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Iran’s Rohani says no need to respond to ’empty threats’ from US

Hassan Rouhani, President, Islamic Republic of Iran, at the United Nations on Sept. 18, 2017 in New York City. (Michael Brochstein/Sipa USA/TNS)

This article was originally published by Radio Free Europe/Radio Liberty and is reprinted with permission.

Iranian President Hassan Rohani has said he feels no need to respond to what hecalled “empty threats” from U.S. President Donald Trump.

Iran’s IRNA news agency reported on July 25 that, after Rohani mentioned “baseless comments” by “some U.S. leaders,” he told a cabinet meeting “there is no need for us to respond to any nonsensical comment and answer back to them.”

“We should respond with action,” Rohani said.

Rohani’s remarks came in response to a July 22 all-capital-letters post on Twitter by Trump in which Trump warned Iran not to “threaten the United States again or you will suffer consequences the likes of which few throughout history have ever suffered before.”

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Iranian Foreign Ministry spokesman Bahram Qassemi, responding to Trump’s post on July 24, said there would be “a reaction and equal countermeasures from Iran” if the United States attempted to block Tehran from exporting oil.

Iranian Foreign Minister Mohammad Javad Zarif responded to Trump with a Twitter post of his own, saying: “We’ve been around for millennia & seen fall of empires, incl our own, which lasted more than the life of some countries.”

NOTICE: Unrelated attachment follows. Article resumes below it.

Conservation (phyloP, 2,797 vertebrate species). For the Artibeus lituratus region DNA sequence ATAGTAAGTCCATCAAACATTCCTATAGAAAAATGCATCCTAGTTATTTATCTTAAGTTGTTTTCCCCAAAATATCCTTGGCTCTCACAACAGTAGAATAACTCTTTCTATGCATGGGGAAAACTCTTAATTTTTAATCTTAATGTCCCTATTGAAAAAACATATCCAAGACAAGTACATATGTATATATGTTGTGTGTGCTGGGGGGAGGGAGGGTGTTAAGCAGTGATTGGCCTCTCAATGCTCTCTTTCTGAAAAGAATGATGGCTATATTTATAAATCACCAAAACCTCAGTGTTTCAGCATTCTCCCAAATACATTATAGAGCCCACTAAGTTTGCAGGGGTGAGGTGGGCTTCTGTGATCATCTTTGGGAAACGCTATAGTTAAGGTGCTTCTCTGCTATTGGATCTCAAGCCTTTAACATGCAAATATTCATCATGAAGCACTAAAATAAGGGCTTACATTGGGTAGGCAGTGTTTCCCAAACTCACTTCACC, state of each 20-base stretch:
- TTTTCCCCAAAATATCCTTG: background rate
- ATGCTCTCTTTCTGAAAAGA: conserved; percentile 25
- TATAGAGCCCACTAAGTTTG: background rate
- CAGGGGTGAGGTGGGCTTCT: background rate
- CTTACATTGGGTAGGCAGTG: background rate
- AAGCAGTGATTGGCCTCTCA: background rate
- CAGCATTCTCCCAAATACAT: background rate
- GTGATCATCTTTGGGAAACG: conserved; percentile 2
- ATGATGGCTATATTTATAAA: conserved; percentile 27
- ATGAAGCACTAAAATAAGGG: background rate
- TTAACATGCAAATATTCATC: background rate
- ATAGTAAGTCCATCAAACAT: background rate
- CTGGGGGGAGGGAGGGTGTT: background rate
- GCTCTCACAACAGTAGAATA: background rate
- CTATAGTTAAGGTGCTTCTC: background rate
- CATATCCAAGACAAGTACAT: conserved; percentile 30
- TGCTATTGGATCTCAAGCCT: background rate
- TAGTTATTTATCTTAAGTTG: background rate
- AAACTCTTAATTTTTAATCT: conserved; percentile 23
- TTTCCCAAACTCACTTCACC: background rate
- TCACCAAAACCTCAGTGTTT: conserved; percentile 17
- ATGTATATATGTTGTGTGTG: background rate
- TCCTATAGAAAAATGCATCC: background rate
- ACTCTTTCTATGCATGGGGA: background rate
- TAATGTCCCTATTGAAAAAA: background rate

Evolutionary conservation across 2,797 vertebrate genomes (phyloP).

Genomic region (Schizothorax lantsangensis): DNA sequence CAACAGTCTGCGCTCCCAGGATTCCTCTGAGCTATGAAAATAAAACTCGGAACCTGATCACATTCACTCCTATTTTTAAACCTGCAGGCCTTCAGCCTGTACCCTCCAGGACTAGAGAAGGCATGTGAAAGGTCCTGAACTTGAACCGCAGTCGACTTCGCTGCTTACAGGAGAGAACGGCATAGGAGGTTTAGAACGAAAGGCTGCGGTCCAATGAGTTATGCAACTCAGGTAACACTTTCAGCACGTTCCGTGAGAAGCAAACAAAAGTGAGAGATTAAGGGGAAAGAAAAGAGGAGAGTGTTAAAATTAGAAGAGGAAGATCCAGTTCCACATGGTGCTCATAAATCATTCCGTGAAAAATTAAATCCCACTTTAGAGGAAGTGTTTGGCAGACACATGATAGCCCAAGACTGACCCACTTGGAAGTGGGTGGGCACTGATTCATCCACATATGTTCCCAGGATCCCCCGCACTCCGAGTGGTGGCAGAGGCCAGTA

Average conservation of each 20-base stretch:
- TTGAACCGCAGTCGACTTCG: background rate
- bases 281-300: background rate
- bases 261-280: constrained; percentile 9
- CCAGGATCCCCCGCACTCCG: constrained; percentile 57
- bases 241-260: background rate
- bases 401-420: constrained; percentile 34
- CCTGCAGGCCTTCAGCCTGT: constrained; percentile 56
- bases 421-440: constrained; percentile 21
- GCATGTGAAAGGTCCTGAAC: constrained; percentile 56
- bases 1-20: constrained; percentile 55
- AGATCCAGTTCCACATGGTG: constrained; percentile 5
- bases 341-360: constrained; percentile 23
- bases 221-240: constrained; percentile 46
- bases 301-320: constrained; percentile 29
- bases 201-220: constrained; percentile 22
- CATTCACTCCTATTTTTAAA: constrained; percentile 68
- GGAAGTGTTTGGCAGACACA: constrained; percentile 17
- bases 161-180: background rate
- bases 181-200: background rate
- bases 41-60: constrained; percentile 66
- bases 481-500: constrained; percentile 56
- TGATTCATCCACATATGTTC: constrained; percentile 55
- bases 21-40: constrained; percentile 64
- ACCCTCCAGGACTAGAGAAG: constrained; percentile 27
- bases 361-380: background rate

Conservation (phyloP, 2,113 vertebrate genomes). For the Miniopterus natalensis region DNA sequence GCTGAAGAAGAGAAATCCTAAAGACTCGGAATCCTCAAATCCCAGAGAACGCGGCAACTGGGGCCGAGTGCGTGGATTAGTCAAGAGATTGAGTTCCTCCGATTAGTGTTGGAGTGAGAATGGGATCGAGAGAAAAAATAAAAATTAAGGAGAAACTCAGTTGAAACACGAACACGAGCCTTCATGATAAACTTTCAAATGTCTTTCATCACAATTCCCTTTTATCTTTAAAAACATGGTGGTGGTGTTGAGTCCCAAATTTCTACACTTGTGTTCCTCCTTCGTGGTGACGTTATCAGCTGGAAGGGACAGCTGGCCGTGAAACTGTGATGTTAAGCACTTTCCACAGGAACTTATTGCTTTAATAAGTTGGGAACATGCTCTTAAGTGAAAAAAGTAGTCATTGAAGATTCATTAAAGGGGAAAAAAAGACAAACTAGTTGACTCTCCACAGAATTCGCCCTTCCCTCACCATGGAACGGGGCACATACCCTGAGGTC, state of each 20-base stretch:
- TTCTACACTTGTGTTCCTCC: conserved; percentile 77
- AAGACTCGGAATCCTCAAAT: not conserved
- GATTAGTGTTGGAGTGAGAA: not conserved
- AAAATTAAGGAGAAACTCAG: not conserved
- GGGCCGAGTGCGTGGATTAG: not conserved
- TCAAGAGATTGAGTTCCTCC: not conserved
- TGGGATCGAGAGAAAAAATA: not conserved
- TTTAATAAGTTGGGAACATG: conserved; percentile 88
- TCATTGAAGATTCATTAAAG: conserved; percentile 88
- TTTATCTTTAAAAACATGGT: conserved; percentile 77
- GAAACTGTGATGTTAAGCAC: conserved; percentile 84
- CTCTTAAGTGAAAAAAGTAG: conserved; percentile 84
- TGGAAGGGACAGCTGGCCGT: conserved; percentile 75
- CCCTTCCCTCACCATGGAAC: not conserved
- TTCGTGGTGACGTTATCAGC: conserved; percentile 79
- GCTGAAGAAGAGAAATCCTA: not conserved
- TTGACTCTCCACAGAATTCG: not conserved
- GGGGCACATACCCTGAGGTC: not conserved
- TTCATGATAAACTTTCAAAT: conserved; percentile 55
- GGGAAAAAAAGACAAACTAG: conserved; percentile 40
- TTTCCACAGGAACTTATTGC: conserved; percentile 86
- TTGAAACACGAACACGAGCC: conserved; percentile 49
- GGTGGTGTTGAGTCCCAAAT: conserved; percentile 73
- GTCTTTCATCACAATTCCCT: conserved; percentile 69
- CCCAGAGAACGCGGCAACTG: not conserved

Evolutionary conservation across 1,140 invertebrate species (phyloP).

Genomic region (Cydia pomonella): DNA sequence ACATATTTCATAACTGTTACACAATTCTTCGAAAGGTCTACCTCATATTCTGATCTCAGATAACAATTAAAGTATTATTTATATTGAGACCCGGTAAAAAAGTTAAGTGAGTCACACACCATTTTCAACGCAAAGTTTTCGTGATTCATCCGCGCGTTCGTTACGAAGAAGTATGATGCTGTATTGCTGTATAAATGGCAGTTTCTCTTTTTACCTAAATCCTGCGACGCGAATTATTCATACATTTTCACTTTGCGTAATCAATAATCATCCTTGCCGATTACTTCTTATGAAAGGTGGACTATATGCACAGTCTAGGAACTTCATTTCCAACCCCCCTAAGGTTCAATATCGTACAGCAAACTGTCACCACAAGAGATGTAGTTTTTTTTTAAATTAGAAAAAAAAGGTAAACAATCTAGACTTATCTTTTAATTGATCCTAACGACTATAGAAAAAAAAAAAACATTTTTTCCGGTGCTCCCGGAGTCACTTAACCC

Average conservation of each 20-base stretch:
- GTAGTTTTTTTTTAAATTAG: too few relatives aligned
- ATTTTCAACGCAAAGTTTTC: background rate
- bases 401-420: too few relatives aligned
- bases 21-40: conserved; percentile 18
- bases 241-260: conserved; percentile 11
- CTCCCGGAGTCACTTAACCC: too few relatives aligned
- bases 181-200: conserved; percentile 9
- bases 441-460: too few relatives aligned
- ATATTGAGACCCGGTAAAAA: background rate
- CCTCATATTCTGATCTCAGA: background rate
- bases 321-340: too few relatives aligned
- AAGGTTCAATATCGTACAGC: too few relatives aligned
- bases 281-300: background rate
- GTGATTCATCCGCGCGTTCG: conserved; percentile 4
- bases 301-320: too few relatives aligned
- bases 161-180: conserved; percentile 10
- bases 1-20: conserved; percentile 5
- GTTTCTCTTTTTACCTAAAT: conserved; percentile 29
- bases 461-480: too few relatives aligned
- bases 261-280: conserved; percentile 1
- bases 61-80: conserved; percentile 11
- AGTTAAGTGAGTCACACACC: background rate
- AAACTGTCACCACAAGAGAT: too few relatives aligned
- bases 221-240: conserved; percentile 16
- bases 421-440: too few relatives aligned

On July 24, U.S. Defense Secretary Jim Mattis voiced concerns about Iran’s actions in the Middle East, including Tehran’s support for Syrian President Bashar al-Assad and for Huthi rebels fighting the government in Yemen.

“I think the president was making very clear that they’re on the wrong track,” Matthis said. “It is time for Iran to shape up and show responsibility as a responsible nation.”

During a speech two days after his Twitter post, however, Trump said the United States “was ready to make a real deal” on constraining Iran’s nuclear program.

In May, Trump decided to withdraw from a landmark 2015 agreement between Tehran and global powers that restricted Iran’s nuclear program in exchange for sanctions relief.

Trump has called that agreement a “disaster.”

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With reporting by IRNA, Reuters, and AP